The 150 students in Lincoln High School’s small theater Friday buzzed with excitement.
A few slyly pointed to a man standing off to the side of the stage. I think that’s him, they said.
It was. That was the guy who discovered superfluidity in helium-3.
Many of the students had no idea what that meant, but they did know that Douglas Osheroff won the 1996 Nobel Prize in physics for that scientific achievement.
And that, they said, was cool.
“I feel, like, so astounded,” said senior Devan Simmons, 17, a student in the San Francisco school’s environmental science program.
“Someone who made a discovery, at my school — I think it’s pretty impressive.”
To be clear, Osheroff doesn’t feel “cool,” although he noted that he is an expert on cold stuff, given his career as a low-temperature physicist.
The Stanford University professor did go to high school with the father of the deceased Nirvana singer, Kurt Cobain, a biographical factoid he offered up as street cred.
Osheroff’s visit was part of the non-profit Nobel Laureates School Visits program, which offers students the chance to meet and interact with a Nobel Prize winner and perhaps see the potential for scientific greatness in themselves.
The 68-year-old Osheroff was a doctoral student at Cornell University when he made his discovery in 1971. He remembers the night well.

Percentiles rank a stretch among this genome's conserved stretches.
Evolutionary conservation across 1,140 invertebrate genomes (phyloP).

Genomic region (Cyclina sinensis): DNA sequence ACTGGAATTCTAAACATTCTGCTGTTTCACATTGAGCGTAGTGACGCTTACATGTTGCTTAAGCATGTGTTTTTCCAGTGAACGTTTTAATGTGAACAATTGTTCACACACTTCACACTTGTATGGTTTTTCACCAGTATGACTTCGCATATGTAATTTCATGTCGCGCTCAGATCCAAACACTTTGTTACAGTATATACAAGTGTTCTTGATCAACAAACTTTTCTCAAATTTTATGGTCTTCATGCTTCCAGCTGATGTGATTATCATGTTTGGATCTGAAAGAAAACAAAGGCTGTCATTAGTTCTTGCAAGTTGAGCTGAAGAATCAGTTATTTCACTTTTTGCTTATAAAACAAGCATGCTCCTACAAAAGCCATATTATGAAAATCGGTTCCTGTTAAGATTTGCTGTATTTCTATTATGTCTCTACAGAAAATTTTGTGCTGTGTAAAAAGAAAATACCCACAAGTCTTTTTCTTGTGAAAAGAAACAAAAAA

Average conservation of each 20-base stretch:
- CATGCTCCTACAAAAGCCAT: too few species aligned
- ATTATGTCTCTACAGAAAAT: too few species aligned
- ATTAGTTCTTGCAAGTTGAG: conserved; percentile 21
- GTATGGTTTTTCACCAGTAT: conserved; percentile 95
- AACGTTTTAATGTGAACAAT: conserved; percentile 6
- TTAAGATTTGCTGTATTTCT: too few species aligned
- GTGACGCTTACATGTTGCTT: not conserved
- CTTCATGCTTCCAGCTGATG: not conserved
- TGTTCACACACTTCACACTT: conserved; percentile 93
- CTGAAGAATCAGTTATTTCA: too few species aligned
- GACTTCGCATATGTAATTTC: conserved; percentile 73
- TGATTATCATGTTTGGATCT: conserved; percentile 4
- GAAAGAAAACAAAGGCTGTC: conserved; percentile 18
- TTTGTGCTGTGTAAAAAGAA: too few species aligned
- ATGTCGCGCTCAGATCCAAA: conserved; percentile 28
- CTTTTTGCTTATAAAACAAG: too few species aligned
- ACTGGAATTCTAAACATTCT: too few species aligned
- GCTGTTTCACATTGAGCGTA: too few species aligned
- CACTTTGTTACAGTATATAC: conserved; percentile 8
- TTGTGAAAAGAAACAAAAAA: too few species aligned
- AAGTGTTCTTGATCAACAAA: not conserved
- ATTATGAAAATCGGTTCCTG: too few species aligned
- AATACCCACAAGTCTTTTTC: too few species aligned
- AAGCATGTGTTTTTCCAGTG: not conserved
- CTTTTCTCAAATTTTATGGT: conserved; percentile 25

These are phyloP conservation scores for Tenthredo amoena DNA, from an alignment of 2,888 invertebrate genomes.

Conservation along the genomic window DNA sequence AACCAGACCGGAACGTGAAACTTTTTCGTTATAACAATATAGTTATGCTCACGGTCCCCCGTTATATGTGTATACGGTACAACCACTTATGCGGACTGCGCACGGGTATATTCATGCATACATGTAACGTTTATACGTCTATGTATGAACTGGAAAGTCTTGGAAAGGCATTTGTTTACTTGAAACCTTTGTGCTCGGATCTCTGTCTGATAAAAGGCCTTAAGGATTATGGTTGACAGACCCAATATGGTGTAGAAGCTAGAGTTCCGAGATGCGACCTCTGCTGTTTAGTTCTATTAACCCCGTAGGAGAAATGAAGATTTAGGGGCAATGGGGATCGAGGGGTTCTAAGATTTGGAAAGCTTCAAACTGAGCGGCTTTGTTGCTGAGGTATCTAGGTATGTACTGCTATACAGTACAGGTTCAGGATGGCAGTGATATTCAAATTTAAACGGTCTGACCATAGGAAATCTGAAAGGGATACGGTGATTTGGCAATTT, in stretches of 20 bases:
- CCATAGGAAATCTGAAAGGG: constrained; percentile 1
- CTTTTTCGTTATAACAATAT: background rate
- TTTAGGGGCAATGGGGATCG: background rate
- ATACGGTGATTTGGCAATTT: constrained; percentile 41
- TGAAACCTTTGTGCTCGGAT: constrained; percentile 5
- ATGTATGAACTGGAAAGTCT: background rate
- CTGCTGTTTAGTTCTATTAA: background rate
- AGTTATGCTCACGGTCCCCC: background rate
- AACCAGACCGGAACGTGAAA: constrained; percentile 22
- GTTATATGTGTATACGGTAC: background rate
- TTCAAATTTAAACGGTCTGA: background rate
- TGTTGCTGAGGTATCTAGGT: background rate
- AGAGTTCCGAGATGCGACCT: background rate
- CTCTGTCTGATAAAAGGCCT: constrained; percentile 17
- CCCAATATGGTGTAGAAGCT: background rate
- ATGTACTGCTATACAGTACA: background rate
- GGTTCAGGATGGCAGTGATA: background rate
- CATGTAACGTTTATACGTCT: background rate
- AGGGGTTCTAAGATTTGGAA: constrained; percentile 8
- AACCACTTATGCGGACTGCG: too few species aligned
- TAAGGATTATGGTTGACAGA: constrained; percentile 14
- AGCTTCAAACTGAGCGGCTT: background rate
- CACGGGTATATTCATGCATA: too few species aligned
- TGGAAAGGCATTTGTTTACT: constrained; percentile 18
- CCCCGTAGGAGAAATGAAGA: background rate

“Have discovered the BCS transition of liquid helium-3 tonight,” he wrote in his journal at 2:30 a.m.
“I didn’t realize it would change my life,” he said.
In a nutshell, the discovery offered insight into how the world works by bringing helium-3 as close to absolute zero as possible. Helium-3, he explained, doesn’t exist naturally, but is the byproduct of the decay of tritium — the stuff that makes hydrogen bombs go off.
When helium-3 gets super cold, the nucleus fermions vibrate and swap places, he said, adding something about superconducting magnets and level of atmospheric pressure it took to get the element that cold.
But the superfluidity he saw was beautiful.
“It’s an elegant kind of order that results,” he said. “It’s one of nature’s classrooms.”
Unlike UC Berkeley Nobelists do, he didn’t get a parking space at Stanford for the achievement, he said with a shake of his head. Still, he was a scientific celebrity at Lincoln.
“It’s a phenomenal role model for our students,” said George Cachianes, the school’s biotech teacher. “They are salivating at this opportunity.”
Student Saba Gebrezghi, 17, thought a Nobel winner would look, well, more staid rather than the slightly stooped Osheroff. In his casual tan sweater, he looked more like someone’s kind grandfather than one of the greatest minds of his generation.
“He just seems so regular,” she said. “You would think his back would be held straight, with a tie. He’s actually pretty chill.”
Chill or not, students knew they were in the presence of someone famous.
But not the twerking Miley Cyrus kind of famous, Devan said.
“It’s not rock star, pop star type of fame,” she said. “I would say it’s honorable.”
It was the kind of famous she’d like to be someday.
“I’m never going to be Miley Cyrus,” she said. “I feel like maybe someday I could do something important, too.”
Jill Tucker is a San Francisco Chronicle staff writer. E-mail: firstname.lastname@example.org